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Revista mexicana de ciencias agrícolas

Print version ISSN 2007-0934

Rev. Mex. Cienc. Agríc vol.10 spe 22 Texcoco Mar./Apr. 2019

http://dx.doi.org/10.29312/remexca.v0i22.1857 

Articles

Effect of orientation and container shape on the growth and development of chile ancho pepper cultivated in greenhouse

Adrián Gómez-González1 

José Guadalupe Reyes-Contreras2 

Eduviges Javier García-Herrera1 

José Pimentel-López1 

Héctor Silos-Espino2  § 

1Programa de Innovación en el Manejo de Recursos Naturales-Colegio de Postgraduados-Campus San Luis Potosí. Iturbide 73, Salinas de Hidalgo, San Luis Potosí, México. CP. 78600. (agomez@colpos.mx; egarcia@colpos.mx; josep@colpos.mx).

2Instituto Tecnológico El Llano Aguascalientes. Carretera Aguascalientes-San Luis Potosí km 18, El Llano, Aguascalientes, México. CP. 20330.

Abstract

In this work the effect of solar radiation on greenhouse environmental conditions and effect on the substrate placed in containers vertically and horizontally for chile ancho pepper cultivation was analyzed. It was found that during the months of August 26 to October 17, there is a solar radiation between 246.91 (9:00 h) to 642 (12:00 h) W m-2. The above, induced inside the greenhouse a differential CO2 content at 9:00 h (853 ppm). In growth and yield of the chili plant, the plants cultivated in horizontal containers stood out the height (98.88 cm) and in dry weight (34.08 g) per plant. Horizontal containers showed a greater correlation between root and volume fresh weight variables of 99%, while the lowest was between leaf area and yield. Therefore, we conclude that in greenhouse chili cultivation it is recommended to use horizontal containers facing south to make efficient their yield by at least 25%.

Keywords: Capsicum annuum L.; chile ancho pepper; greenhouse; temperature; tezontle

Introduction

In Mexico there is a great diversity of the Capsicum genus, which are characterized by living in different climatic conditions, its production is the most important horticultural activity in Mexico and all types of chilli cultivated in the country (with the exception of habanero pepper and manzano chilli), belong to the species Capsicum annuum, the most important commercial species in the world. For optimal cultivation, favorable environmental conditions are required, one of which is temperature, which influences its growth, its fertility, and even the dimensions of the fruit. Rodríguez et al. (2005) mentions that the pepper or chilli, requires an optimum temperature of germination that goes from 25 to 30 ºC. During the day between 14-25 ºC and at night of 20-21 ºC, causing a good vegetative growth in the first stages of growth.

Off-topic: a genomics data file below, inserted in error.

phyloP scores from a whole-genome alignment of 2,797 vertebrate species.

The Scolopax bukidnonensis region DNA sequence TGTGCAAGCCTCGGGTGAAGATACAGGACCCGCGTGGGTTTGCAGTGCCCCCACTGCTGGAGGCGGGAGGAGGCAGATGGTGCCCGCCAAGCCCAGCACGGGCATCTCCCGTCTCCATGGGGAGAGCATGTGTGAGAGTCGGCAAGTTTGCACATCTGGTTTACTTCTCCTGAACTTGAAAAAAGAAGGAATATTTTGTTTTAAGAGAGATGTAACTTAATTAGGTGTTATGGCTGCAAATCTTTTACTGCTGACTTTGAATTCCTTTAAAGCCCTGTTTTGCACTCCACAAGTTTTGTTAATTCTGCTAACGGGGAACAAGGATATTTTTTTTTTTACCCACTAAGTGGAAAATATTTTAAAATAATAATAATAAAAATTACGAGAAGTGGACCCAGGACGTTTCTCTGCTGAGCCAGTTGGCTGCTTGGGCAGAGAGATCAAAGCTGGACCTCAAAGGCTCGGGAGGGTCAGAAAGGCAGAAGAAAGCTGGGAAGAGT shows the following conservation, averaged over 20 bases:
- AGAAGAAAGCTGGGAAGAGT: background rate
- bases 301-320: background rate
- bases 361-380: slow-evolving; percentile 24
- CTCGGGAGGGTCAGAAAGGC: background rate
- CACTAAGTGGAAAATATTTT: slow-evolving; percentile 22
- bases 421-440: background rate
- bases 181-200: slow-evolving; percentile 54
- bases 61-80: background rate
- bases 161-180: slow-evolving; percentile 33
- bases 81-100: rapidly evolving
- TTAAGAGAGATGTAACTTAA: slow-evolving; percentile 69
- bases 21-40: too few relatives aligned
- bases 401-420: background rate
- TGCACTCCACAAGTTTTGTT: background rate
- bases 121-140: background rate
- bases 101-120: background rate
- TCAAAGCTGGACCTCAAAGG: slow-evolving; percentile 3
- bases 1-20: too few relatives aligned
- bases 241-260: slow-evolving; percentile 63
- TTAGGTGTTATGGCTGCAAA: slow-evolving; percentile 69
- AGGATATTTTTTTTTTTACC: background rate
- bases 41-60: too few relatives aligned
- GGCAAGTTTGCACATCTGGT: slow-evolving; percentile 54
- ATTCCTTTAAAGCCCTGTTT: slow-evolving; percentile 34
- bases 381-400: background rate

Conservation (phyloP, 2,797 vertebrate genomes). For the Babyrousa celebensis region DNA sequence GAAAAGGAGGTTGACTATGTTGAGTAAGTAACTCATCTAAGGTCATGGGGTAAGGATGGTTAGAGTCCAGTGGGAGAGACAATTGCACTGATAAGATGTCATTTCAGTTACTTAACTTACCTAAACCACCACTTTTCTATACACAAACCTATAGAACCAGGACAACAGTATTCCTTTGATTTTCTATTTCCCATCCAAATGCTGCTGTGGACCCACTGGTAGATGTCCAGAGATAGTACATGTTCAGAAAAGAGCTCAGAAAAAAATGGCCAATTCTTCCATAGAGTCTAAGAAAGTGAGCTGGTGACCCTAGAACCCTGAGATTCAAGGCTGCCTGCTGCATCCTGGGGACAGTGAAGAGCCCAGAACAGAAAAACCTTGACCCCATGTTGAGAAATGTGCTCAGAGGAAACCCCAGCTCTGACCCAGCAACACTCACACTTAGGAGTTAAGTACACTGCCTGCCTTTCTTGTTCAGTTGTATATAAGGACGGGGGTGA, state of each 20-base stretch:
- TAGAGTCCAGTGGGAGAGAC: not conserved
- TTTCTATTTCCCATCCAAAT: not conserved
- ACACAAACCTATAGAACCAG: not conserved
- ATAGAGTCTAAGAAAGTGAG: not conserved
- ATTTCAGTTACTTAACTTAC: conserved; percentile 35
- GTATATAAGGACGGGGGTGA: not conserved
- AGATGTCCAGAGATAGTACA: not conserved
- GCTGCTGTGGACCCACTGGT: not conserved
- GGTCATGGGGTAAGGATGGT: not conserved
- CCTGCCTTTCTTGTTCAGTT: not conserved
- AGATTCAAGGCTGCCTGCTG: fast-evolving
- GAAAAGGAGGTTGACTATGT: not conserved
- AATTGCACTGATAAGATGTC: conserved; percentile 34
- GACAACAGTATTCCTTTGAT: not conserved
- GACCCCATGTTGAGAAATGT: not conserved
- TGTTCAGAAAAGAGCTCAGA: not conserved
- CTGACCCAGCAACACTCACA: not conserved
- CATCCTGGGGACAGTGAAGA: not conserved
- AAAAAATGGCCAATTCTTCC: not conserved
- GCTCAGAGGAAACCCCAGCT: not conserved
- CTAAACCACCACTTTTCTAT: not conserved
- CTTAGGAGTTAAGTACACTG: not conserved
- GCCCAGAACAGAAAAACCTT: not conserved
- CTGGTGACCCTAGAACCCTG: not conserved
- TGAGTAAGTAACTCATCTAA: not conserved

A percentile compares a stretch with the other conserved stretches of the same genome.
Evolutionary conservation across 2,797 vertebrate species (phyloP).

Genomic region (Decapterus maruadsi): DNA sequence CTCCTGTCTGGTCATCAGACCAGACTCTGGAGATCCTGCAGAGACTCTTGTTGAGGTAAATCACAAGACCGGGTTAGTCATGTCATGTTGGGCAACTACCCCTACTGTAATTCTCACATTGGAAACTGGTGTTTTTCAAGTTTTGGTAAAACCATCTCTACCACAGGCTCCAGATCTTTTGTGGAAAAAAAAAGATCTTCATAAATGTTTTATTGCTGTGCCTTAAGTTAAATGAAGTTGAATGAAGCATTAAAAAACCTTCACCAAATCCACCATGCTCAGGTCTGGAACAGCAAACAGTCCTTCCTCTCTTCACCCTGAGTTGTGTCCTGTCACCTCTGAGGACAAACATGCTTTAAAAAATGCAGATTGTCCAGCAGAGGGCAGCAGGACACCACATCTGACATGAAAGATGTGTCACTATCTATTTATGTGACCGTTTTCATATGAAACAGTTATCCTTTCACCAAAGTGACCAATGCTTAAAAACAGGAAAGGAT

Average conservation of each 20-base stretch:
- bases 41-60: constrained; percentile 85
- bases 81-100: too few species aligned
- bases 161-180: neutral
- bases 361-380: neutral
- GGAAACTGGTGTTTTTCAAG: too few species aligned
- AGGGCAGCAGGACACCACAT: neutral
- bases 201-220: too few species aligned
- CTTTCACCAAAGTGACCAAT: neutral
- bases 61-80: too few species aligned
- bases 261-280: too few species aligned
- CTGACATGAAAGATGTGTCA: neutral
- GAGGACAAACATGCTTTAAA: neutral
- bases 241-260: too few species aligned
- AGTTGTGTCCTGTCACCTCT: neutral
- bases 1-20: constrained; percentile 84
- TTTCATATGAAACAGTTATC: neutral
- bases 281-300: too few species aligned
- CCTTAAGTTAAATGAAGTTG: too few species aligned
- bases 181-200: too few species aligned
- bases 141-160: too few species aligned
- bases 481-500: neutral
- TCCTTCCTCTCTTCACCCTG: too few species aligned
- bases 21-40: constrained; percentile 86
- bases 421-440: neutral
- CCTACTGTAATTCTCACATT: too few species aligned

After the transplant the roots will only develop well if the soil temperature is 22 to 24 ºC. For good growth, a daytime air temperature equal to or greater than 28-30 ºC is required. While for fructification it is approximately 15 ºC, causing a minimum biological temperature close to 11 ºC. The temperature was of previously mentioned ranges generate irreversible damages (stunted growth, fall of fruits and young flowers and necrosis of the leaves). A temperature above (35 ºC) can damage the development of the flowers, the fruit set and the later development of the fruits, especially when the plants are old.

According to Cooper (1973); Cornillon and Obeid (1993); Gómez (2003) mentions that the optimum temperatures to create a good balance between vegetative growth and fruiting are between 22-23 °C per day and 18-19 °C at night, the temperature of the soil must range between 15 and 20 °C (Rodríguez et al., 2005). When grown under greenhouse conditions, another factor to consider is the substrate which, one of the most used is the tezontle and according to Baca et al. (1991), is a material considered as inert from the chemical point of view, whose saturation extract has a pH close to neutrality, its cation exchange capacity is very low, has good aeration, moisture retention that varies with the diameter of the particles, is generally free of toxic substances and has good physical stability (Bastida, 1999).